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Stevie Wonder is boycotting Florida over the Zimmerman verdict. Are you?

By Megan Carpentier
Tuesday, July 16, 2013 16:40 EDT
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On Sunday during a concert in Québec City, Stevie Wonder announced that, like many people, he plans to boycott the state of Florida as a reaction to the not guilty verdict in George Zimmerman’s trial for killing Trayvon Martin.

He said:

The truth is that, for those that are being lost in the battle for justice, wherever that fits in any part of the world, we can’t bring them back. What we can do is we can let our voices be heard, and we can vote in our various countries throughout the world for change and for equality for everybody. That’s what I know we can do. And I know I’m not everybody, I’m just one person, I’m a human being. But for the gift that God has given me, and for whatever I mean, I decided today that until the Stand Your Ground law is abolished in Florida, I will never perform there again. As a matter of fact, wherever I find that law exists, I will not perform in that state or in that part of the world. Because what I do know is that people know that my heart is of love for everyone. When I say everyone, I mean everyone. And so, as I said earlier, you can’t just talk about it, you have to be about it. We can make change by coming together for the spirit of unity — not in destruction, but in the perpetuation of life itself.

Watch video of his statement, which came near the end of his set, below:

As Alyssa Rosenberg points out at Think Progress, this is not the first time that Wonder has declined to perform in a state for political reasons: he did so in 1991 in protest of Arizona’s refusal to recognize Martin Luther King Jr. Day.

On the one hand, it is not difficult to imagine why an African-American (or any person of color) might wish to avoid the state of Florida and its Stand Your Ground law after the Zimmerman verdict for their own safety and sense of security. (If you do have difficulty, shame on you and watch the primer LeVar Burton gave on CNN about what even some prominent African-Americans do in order to avoid being shot by the police during traffic stops.) So there are good reasons for a lot of people to make choices about where to travel and spend their money, both for political reasons and practical ones.

On the other hand, as the National Urban League’s Marc Morial pointed out on Sunday, the Stand Your Ground law was a product of the conservative legislator organizing group ALEC (which, in the wake of the Martin shooting and successful, popular calls to boycott specific consumer companies that supported ALEC, rescinded its support for the laws). And, in Florida, there are approximately 1 million people employed by the leisure and hospitality industry, which would be affected by a wide-scale boycott. And, as the NAACP pointed out in a 2012 report, the vast majority of the positions in that industry are both low-paid and disproportionately filled by people of color (and hotel owners are the least diverse positions in the industry). In other words, the people who are paid the least in the hospitality industry are disproportionately people of color, who also occupy the positions most likely to face cutbacks in poor economic times — and the company executives and lobbyists who made the decision to join ALEC and fund their push for such laws aren’t losing a wink of sleep that their salaries will go down as a result of any boycott.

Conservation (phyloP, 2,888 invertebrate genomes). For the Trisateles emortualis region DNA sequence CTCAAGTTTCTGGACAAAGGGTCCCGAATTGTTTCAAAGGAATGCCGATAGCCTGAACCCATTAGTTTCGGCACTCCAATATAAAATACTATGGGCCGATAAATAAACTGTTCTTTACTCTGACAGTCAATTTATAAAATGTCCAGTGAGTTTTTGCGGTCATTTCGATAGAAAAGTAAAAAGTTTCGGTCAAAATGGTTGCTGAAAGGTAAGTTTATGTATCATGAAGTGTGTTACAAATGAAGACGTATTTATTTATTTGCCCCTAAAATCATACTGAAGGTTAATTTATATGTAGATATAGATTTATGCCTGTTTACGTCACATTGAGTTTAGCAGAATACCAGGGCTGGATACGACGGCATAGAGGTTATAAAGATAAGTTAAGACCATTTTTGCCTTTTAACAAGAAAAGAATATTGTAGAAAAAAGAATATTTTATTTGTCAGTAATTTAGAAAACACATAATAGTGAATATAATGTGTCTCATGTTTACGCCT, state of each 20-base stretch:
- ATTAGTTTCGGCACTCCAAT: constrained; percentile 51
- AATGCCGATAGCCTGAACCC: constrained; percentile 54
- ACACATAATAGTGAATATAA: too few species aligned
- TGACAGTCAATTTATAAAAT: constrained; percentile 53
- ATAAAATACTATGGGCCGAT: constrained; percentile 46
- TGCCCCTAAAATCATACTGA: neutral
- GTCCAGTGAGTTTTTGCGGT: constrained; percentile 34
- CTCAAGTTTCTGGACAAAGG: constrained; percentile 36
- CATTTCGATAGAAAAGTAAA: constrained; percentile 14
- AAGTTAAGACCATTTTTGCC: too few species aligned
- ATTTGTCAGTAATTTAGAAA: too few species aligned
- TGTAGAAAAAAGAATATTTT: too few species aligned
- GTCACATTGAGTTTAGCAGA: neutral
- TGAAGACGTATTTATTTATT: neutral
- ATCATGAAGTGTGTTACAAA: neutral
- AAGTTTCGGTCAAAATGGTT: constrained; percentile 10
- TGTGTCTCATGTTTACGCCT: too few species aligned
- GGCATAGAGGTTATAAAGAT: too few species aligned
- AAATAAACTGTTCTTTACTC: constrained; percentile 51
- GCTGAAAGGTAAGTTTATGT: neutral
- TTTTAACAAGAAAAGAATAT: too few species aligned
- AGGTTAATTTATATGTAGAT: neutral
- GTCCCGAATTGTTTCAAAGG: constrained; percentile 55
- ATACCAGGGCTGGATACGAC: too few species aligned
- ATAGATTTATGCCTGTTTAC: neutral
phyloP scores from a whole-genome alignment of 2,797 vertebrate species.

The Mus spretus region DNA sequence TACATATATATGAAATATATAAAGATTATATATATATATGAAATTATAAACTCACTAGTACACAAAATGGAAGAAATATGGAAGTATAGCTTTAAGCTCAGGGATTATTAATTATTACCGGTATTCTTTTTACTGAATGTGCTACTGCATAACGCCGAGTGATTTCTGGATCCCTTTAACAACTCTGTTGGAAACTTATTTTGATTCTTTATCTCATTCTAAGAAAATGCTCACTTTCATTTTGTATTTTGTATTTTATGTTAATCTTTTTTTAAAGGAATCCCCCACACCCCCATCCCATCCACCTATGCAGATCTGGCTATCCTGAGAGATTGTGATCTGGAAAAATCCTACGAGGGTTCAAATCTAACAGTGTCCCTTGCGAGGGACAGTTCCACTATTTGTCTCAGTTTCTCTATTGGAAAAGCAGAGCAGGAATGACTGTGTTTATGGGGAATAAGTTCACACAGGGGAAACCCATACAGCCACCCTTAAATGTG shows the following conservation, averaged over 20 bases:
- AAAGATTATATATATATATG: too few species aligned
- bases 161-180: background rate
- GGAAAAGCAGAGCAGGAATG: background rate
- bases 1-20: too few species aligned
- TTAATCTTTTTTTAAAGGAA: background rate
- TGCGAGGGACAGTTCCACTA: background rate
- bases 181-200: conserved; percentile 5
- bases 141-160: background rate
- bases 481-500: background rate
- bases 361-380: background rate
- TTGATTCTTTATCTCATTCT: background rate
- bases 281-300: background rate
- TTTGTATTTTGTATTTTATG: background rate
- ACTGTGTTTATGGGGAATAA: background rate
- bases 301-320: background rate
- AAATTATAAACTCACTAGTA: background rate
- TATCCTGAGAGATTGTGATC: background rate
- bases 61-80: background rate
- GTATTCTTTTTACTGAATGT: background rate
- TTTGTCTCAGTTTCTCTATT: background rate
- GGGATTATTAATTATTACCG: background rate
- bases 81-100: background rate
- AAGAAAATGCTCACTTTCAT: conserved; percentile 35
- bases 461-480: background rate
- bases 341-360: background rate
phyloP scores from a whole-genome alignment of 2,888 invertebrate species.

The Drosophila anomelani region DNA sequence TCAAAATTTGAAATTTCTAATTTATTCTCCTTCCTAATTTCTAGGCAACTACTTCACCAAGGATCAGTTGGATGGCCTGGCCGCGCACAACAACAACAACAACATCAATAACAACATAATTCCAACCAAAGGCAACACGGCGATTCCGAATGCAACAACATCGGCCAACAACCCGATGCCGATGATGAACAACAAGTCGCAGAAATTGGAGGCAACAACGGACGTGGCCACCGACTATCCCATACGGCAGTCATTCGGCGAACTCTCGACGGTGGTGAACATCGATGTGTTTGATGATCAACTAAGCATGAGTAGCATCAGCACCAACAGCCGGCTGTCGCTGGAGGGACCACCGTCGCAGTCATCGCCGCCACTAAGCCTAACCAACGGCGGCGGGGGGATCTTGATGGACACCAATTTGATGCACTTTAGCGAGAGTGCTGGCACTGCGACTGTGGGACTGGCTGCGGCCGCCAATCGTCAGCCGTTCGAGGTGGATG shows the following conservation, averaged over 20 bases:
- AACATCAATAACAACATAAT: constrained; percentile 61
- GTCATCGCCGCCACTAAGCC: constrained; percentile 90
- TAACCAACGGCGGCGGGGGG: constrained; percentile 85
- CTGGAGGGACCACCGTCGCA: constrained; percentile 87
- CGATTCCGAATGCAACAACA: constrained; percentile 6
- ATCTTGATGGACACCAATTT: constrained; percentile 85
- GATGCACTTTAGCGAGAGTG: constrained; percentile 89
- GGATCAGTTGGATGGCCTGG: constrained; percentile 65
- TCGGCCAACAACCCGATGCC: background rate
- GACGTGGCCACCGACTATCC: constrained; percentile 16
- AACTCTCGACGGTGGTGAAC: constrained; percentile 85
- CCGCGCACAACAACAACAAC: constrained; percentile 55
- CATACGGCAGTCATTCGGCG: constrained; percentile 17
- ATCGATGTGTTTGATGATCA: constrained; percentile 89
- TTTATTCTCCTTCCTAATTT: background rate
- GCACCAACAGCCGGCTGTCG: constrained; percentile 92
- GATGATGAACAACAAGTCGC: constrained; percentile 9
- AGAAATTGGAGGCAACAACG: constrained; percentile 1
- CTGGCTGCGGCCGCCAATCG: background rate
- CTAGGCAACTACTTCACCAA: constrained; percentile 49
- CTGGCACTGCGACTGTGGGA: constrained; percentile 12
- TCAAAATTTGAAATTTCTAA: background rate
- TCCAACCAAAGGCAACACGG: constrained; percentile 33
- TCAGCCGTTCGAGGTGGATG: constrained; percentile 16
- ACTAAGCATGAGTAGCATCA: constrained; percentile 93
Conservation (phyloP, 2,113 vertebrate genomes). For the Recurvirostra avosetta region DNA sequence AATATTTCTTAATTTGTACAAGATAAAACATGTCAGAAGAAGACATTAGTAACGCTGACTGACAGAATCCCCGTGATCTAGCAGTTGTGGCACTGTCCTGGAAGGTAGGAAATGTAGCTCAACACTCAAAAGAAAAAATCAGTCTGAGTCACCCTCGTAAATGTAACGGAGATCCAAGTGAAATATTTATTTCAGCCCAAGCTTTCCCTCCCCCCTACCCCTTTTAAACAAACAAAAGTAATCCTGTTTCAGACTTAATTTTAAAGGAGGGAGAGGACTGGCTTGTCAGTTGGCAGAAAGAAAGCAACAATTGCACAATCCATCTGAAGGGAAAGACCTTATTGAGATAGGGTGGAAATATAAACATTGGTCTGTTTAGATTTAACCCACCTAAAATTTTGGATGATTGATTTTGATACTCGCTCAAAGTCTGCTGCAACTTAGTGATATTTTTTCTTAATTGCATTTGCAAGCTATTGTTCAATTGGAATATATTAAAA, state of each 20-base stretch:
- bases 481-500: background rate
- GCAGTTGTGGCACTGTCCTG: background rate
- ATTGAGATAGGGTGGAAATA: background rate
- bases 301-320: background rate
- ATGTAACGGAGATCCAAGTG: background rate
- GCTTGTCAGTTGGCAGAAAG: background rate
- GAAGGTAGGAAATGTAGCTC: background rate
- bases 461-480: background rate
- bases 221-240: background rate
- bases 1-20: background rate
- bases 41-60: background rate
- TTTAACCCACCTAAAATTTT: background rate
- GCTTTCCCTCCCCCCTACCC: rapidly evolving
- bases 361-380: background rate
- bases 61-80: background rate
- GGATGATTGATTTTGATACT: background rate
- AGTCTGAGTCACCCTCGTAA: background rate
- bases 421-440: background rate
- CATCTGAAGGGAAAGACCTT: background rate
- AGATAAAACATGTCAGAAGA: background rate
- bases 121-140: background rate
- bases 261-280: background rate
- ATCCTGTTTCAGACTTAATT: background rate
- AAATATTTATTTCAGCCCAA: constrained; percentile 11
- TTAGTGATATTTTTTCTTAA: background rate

One can also consider the words of an African-American blogger known as Coco, who wrote of efforts to boycott Texas over its anti-abortion push, “i know, i know, everyone just hates texas so much, and will boycott this an boycott that, and never, never, never go there, but have you thought about the actual women in Texas who don’t have that choice?”

And beyond that, a boycott does nothing to fund legislative candidates who (unlike some incumbents) care to overturn the laws , or a candidate to run successfully against a governor who supported expensive drug testing of welfare recipients and is super pro-gun. It doesn’t direct money to groups like the National Urban League, the NAACP or Color of Change, which are trying to gain some justice for Trayvon’s family, support hate crimes legislation and enforcement, elect leaders who will and challenge laws like these.

Like online petitions, many boycotts — unless they are tightly focused, strongly organized and sustained over the long term — might feel good to those that promise now or keep up with it later, but they aren’t often successful over the long term.

But, as Alyssa noted, the 1991 boycott — especially when it resulted in the rescheduling of the Superbowl in another state — did lead to the reversal of the anti-MLK Day policy.

So where do you stand? Vote in our poll below.

[s_bukley / Shutterstock.com]

Megan Carpentier
Megan Carpentier is the executive editor of Raw Story. She previously served as an associate editor at Talking Points Memo; the editor of news and politics at Air America; an editor at Jezebel.com; and an associate editor at Wonkette. Her published works include pieces for the Washington Post, the Washington Independent, Ms Magazine, RH Reality Check, the Women's Media Center, On the Issues, the New York Press, Bitch and Women's eNews.
 
 
 
 
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